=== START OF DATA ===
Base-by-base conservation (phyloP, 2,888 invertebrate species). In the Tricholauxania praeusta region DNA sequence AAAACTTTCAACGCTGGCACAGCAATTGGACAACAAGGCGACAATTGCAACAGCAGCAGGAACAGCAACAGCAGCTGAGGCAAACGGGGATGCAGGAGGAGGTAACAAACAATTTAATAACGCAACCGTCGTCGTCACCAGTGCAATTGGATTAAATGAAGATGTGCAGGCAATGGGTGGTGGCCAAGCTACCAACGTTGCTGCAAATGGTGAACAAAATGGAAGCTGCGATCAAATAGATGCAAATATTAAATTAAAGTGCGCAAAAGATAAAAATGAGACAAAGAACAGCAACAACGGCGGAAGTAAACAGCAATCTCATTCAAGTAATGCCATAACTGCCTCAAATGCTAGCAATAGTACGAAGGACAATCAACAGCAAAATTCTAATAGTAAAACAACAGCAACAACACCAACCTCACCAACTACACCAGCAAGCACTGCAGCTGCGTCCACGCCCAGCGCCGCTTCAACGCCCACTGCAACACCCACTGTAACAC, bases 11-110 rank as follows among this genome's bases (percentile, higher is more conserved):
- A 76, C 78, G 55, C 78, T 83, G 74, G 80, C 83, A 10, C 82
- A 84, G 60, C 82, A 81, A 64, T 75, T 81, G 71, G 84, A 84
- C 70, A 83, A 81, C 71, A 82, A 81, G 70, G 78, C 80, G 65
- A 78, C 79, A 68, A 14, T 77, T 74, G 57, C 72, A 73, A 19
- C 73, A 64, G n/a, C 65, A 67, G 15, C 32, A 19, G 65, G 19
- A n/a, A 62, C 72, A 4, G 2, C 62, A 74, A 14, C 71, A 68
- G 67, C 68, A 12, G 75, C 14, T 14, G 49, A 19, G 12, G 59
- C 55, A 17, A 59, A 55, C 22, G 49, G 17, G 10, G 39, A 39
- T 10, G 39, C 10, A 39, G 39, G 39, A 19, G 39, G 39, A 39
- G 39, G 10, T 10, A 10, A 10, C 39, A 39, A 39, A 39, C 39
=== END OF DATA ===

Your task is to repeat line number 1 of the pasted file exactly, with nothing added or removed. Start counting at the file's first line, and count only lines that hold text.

Base-by-base conservation (phyloP, 2,888 invertebrate species). In the Tricholauxania praeusta region DNA sequence AAAACTTTCAACGCTGGCACAGCAATTGGACAACAAGGCGACAATTGCAACAGCAGCAGGAACAGCAACAGCAGCTGAGGCAAACGGGGATGCAGGAGGAGGTAACAAACAATTTAATAACGCAACCGTCGTCGTCACCAGTGCAATTGGATTAAATGAAGATGTGCAGGCAATGGGTGGTGGCCAAGCTACCAACGTTGCTGCAAATGGTGAACAAAATGGAAGCTGCGATCAAATAGATGCAAATATTAAATTAAAGTGCGCAAAAGATAAAAATGAGACAAAGAACAGCAACAACGGCGGAAGTAAACAGCAATCTCATTCAAGTAATGCCATAACTGCCTCAAATGCTAGCAATAGTACGAAGGACAATCAACAGCAAAATTCTAATAGTAAAACAACAGCAACAACACCAACCTCACCAACTACACCAGCAAGCACTGCAGCTGCGTCCACGCCCAGCGCCGCTTCAACGCCCACTGCAACACCCACTGTAACAC, bases 11-110 rank as follows among this genome's bases (percentile, higher is more conserved):